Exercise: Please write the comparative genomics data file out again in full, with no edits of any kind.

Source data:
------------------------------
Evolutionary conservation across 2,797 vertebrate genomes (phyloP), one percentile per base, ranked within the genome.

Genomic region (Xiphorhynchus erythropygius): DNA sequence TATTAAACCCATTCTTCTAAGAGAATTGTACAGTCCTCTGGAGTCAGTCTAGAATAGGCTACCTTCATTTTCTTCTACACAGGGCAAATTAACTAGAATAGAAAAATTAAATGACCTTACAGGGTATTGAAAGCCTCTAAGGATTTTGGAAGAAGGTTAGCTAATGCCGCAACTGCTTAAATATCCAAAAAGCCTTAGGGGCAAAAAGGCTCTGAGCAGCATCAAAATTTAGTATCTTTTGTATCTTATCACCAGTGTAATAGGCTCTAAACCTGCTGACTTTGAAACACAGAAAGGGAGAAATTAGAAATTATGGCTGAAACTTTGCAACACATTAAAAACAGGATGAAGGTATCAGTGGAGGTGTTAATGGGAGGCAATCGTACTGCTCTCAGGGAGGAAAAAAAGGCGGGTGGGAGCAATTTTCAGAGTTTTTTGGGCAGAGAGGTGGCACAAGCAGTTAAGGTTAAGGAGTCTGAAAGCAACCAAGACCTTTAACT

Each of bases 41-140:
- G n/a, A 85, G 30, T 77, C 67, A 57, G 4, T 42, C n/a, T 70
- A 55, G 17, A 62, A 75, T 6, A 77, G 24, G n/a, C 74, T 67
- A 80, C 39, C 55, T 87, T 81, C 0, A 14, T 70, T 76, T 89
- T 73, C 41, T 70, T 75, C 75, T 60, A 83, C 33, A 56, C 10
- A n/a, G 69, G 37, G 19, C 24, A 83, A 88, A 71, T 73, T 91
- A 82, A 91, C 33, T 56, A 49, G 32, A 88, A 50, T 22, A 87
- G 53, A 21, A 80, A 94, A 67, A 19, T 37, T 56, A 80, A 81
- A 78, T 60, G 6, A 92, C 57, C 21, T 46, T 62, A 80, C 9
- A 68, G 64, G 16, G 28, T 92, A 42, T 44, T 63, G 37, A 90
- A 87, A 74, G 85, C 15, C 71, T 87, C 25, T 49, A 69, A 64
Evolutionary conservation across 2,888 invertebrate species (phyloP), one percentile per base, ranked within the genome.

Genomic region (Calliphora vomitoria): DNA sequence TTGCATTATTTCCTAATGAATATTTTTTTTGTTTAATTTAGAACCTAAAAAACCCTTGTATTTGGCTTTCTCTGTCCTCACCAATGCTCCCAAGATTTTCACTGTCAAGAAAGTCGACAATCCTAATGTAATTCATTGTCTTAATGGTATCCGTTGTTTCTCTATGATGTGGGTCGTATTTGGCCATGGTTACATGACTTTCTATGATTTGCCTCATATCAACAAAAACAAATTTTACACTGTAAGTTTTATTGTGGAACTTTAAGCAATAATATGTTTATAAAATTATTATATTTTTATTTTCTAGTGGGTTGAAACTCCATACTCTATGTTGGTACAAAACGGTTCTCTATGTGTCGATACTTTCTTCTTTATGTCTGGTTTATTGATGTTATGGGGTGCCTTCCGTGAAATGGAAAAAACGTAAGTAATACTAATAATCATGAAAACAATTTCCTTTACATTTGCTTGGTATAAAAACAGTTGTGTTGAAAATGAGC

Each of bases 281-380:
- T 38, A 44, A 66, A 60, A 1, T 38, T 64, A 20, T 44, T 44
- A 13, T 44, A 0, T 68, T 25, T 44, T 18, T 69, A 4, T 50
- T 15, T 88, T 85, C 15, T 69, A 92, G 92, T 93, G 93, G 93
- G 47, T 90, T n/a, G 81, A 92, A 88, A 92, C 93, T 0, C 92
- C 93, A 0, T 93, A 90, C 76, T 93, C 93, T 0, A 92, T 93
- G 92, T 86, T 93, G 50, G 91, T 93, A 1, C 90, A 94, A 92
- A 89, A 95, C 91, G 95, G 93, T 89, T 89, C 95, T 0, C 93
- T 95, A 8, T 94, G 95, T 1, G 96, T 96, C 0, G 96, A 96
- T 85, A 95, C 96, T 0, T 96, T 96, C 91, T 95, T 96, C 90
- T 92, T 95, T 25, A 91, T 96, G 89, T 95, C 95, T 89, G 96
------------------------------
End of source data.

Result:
Evolutionary conservation across 2,797 vertebrate genomes (phyloP), one percentile per base, ranked within the genome.

Genomic region (Xiphorhynchus erythropygius): DNA sequence TATTAAACCCATTCTTCTAAGAGAATTGTACAGTCCTCTGGAGTCAGTCTAGAATAGGCTACCTTCATTTTCTTCTACACAGGGCAAATTAACTAGAATAGAAAAATTAAATGACCTTACAGGGTATTGAAAGCCTCTAAGGATTTTGGAAGAAGGTTAGCTAATGCCGCAACTGCTTAAATATCCAAAAAGCCTTAGGGGCAAAAAGGCTCTGAGCAGCATCAAAATTTAGTATCTTTTGTATCTTATCACCAGTGTAATAGGCTCTAAACCTGCTGACTTTGAAACACAGAAAGGGAGAAATTAGAAATTATGGCTGAAACTTTGCAACACATTAAAAACAGGATGAAGGTATCAGTGGAGGTGTTAATGGGAGGCAATCGTACTGCTCTCAGGGAGGAAAAAAAGGCGGGTGGGAGCAATTTTCAGAGTTTTTTGGGCAGAGAGGTGGCACAAGCAGTTAAGGTTAAGGAGTCTGAAAGCAACCAAGACCTTTAACT

Each of bases 41-140:
- G n/a, A 85, G 30, T 77, C 67, A 57, G 4, T 42, C n/a, T 70
- A 55, G 17, A 62, A 75, T 6, A 77, G 24, G n/a, C 74, T 67
- A 80, C 39, C 55, T 87, T 81, C 0, A 14, T 70, T 76, T 89
- T 73, C 41, T 70, T 75, C 75, T 60, A 83, C 33, A 56, C 10
- A n/a, G 69, G 37, G 19, C 24, A 83, A 88, A 71, T 73, T 91
- A 82, A 91, C 33, T 56, A 49, G 32, A 88, A 50, T 22, A 87
- G 53, A 21, A 80, A 94, A 67, A 19, T 37, T 56, A 80, A 81
- A 78, T 60, G 6, A 92, C 57, C 21, T 46, T 62, A 80, C 9
- A 68, G 64, G 16, G 28, T 92, A 42, T 44, T 63, G 37, A 90
- A 87, A 74, G 85, C 15, C 71, T 87, C 25, T 49, A 69, A 64
Evolutionary conservation across 2,888 invertebrate species (phyloP), one percentile per base, ranked within the genome.

Genomic region (Calliphora vomitoria): DNA sequence TTGCATTATTTCCTAATGAATATTTTTTTTGTTTAATTTAGAACCTAAAAAACCCTTGTATTTGGCTTTCTCTGTCCTCACCAATGCTCCCAAGATTTTCACTGTCAAGAAAGTCGACAATCCTAATGTAATTCATTGTCTTAATGGTATCCGTTGTTTCTCTATGATGTGGGTCGTATTTGGCCATGGTTACATGACTTTCTATGATTTGCCTCATATCAACAAAAACAAATTTTACACTGTAAGTTTTATTGTGGAACTTTAAGCAATAATATGTTTATAAAATTATTATATTTTTATTTTCTAGTGGGTTGAAACTCCATACTCTATGTTGGTACAAAACGGTTCTCTATGTGTCGATACTTTCTTCTTTATGTCTGGTTTATTGATGTTATGGGGTGCCTTCCGTGAAATGGAAAAAACGTAAGTAATACTAATAATCATGAAAACAATTTCCTTTACATTTGCTTGGTATAAAAACAGTTGTGTTGAAAATGAGC

Each of bases 281-380:
- T 38, A 44, A 66, A 60, A 1, T 38, T 64, A 20, T 44, T 44
- A 13, T 44, A 0, T 68, T 25, T 44, T 18, T 69, A 4, T 50
- T 15, T 88, T 85, C 15, T 69, A 92, G 92, T 93, G 93, G 93
- G 47, T 90, T n/a, G 81, A 92, A 88, A 92, C 93, T 0, C 92
- C 93, A 0, T 93, A 90, C 76, T 93, C 93, T 0, A 92, T 93
- G 92, T 86, T 93, G 50, G 91, T 93, A 1, C 90, A 94, A 92
- A 89, A 95, C 91, G 95, G 93, T 89, T 89, C 95, T 0, C 93
- T 95, A 8, T 94, G 95, T 1, G 96, T 96, C 0, G 96, A 96
- T 85, A 95, C 96, T 0, T 96, T 96, C 91, T 95, T 96, C 90
- T 92, T 95, T 25, A 91, T 96, G 89, T 95, C 95, T 89, G 96